The one problem I’ve seen, however, is the fundamental disconnect many of these developers seem to have with the way deploying code on the Web works. In traditional software development, we have some say in the execution environment. On the Web, we don’t.
If we’re writing server-side software in Python or Rails or even PHP, one of two things is true:
- We control the server environment: operating system, language versions, packages, etc.; or
- We don’t control the server environment, but we have knowledge of it and can author your program accordingly so it will execute as anticipated.
In the more traditional installed software world, we can similarly control the environment by placing certain restrictions on what operating systems our code can run on and what the dependencies for its use may be in terms of hard drive space and RAM required. We provide that information up front and users can choose to use our software or use a competing product based on what will work for them.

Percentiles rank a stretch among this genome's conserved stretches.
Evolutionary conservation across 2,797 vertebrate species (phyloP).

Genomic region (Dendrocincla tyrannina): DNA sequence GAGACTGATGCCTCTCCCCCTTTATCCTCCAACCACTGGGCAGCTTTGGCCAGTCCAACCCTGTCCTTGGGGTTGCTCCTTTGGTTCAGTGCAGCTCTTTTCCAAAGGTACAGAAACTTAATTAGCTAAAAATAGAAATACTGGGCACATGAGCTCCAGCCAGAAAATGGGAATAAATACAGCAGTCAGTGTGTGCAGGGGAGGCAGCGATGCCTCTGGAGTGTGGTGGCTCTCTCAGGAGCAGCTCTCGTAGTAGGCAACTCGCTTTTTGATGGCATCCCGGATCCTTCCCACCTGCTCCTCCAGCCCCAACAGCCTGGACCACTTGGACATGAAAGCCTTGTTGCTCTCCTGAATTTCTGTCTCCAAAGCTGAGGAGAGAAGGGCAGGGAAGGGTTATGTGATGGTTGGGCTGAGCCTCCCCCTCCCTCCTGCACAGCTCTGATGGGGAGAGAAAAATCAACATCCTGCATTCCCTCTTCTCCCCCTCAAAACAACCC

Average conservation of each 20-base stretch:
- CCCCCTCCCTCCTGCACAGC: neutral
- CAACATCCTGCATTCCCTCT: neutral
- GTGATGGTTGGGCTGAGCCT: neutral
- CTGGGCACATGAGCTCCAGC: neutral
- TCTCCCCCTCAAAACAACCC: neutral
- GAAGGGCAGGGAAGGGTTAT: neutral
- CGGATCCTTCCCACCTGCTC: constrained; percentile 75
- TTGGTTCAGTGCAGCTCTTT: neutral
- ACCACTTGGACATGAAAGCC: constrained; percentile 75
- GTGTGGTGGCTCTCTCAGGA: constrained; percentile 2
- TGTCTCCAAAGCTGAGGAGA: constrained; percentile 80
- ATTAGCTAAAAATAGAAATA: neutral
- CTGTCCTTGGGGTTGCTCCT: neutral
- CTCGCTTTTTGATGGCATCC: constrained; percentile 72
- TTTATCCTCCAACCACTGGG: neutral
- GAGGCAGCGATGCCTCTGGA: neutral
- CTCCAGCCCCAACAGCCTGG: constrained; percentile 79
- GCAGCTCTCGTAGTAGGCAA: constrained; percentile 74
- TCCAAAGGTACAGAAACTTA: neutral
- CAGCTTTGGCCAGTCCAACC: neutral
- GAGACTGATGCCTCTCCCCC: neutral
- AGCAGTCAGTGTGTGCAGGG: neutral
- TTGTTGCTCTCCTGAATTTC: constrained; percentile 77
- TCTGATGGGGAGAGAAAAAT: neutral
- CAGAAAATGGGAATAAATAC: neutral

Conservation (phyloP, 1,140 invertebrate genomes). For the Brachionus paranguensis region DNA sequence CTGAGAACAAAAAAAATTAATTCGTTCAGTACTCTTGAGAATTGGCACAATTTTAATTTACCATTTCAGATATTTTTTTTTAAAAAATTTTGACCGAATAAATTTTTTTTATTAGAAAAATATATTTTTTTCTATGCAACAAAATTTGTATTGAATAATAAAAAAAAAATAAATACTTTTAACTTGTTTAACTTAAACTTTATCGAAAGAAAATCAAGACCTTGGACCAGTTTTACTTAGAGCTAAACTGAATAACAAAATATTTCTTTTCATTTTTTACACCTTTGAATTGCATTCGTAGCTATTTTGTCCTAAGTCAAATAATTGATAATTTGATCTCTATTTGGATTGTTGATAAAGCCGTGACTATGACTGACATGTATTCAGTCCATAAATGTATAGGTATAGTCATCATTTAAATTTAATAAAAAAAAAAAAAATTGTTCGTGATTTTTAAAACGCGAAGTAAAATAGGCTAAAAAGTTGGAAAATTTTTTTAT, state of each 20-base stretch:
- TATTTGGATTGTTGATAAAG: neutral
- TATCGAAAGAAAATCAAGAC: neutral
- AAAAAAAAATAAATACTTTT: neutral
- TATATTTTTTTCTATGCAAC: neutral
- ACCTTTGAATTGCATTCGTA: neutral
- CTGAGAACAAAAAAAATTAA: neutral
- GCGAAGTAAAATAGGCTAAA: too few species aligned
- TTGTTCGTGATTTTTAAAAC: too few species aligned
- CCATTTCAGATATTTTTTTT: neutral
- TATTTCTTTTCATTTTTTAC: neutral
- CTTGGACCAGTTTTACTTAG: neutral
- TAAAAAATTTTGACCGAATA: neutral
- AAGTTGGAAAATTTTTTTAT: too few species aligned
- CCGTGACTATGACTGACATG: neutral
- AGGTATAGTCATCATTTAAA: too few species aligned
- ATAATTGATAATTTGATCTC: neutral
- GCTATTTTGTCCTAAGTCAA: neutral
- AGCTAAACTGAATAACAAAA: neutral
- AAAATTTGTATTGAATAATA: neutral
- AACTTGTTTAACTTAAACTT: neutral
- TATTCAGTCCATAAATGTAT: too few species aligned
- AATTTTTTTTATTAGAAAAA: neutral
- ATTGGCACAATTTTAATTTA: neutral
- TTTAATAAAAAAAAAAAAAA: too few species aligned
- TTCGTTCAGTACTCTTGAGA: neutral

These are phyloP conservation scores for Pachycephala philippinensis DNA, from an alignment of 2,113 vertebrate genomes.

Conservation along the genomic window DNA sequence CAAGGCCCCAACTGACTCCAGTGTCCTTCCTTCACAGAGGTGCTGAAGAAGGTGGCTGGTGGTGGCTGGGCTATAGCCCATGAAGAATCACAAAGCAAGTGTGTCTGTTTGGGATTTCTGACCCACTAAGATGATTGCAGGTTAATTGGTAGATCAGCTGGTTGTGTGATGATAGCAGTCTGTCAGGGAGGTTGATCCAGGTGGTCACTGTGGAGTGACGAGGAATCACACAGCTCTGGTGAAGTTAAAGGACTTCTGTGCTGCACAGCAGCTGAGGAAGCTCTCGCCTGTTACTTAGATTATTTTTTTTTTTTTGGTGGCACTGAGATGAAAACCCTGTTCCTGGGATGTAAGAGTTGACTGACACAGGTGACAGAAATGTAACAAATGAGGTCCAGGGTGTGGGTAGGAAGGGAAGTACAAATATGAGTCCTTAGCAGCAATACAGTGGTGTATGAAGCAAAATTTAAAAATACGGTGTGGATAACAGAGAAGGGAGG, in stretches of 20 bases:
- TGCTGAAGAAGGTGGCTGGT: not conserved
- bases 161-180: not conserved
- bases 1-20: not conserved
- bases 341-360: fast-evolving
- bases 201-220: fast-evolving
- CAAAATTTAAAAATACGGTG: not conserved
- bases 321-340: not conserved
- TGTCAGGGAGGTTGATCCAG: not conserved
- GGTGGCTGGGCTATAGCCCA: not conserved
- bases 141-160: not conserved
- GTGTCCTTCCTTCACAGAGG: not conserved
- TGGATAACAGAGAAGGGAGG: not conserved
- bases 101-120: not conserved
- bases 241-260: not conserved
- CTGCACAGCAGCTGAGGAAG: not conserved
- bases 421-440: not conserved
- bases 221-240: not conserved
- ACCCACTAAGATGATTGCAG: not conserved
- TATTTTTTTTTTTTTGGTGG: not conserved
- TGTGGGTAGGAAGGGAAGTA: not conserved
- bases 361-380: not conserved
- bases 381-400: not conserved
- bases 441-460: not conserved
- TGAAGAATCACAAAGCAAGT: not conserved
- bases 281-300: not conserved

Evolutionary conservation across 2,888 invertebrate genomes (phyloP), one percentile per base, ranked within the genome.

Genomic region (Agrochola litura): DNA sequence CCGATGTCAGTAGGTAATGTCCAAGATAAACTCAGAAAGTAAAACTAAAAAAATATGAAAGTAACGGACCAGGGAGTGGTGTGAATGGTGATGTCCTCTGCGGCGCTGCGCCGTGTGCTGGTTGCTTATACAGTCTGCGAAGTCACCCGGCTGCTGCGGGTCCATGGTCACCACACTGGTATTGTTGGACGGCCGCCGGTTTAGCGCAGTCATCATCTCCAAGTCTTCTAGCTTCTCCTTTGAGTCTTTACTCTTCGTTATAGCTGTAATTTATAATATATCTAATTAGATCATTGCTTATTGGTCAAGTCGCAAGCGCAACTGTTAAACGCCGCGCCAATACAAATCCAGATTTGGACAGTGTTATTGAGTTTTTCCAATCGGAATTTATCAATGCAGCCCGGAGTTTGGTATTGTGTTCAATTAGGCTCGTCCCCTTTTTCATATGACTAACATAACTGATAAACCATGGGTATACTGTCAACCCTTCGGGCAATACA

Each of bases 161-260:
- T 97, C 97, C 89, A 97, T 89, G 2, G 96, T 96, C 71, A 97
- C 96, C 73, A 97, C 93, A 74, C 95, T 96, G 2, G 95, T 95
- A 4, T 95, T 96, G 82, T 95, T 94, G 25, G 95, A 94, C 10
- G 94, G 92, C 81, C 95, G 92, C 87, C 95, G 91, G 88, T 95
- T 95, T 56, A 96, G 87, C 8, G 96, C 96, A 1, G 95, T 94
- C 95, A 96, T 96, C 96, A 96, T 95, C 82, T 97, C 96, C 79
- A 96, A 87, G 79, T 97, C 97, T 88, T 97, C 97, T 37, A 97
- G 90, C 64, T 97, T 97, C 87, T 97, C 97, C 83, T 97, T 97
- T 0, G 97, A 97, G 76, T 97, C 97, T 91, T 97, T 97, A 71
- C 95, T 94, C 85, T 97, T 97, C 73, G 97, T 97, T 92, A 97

On the Web, however, all bets are off. The Web is ubiquitous. The Web is messy. And, as much as we might like to control a user’s experience down to the very pixel, those of us who have been working on the Web for a while understand that it’s a fool’s errand and have adjusted our expectations accordingly. Unfortunately, this new crop of Web developers doesn’t seem to have gotten that memo.
All we can do is author a compelling, adaptive experience, cross our fingers, and hope for the best.
The fact is that we can’t absolutely rely on the availability of any specific technology when it comes to delivering a Web experience. Instead, we must look at how we construct that experience and make smarter decisions about how we use specific technologies in order to take advantage of their benefits while simultaneously understanding that their availability is not guaranteed. This is why progressive enhancement is such a useful philosophy.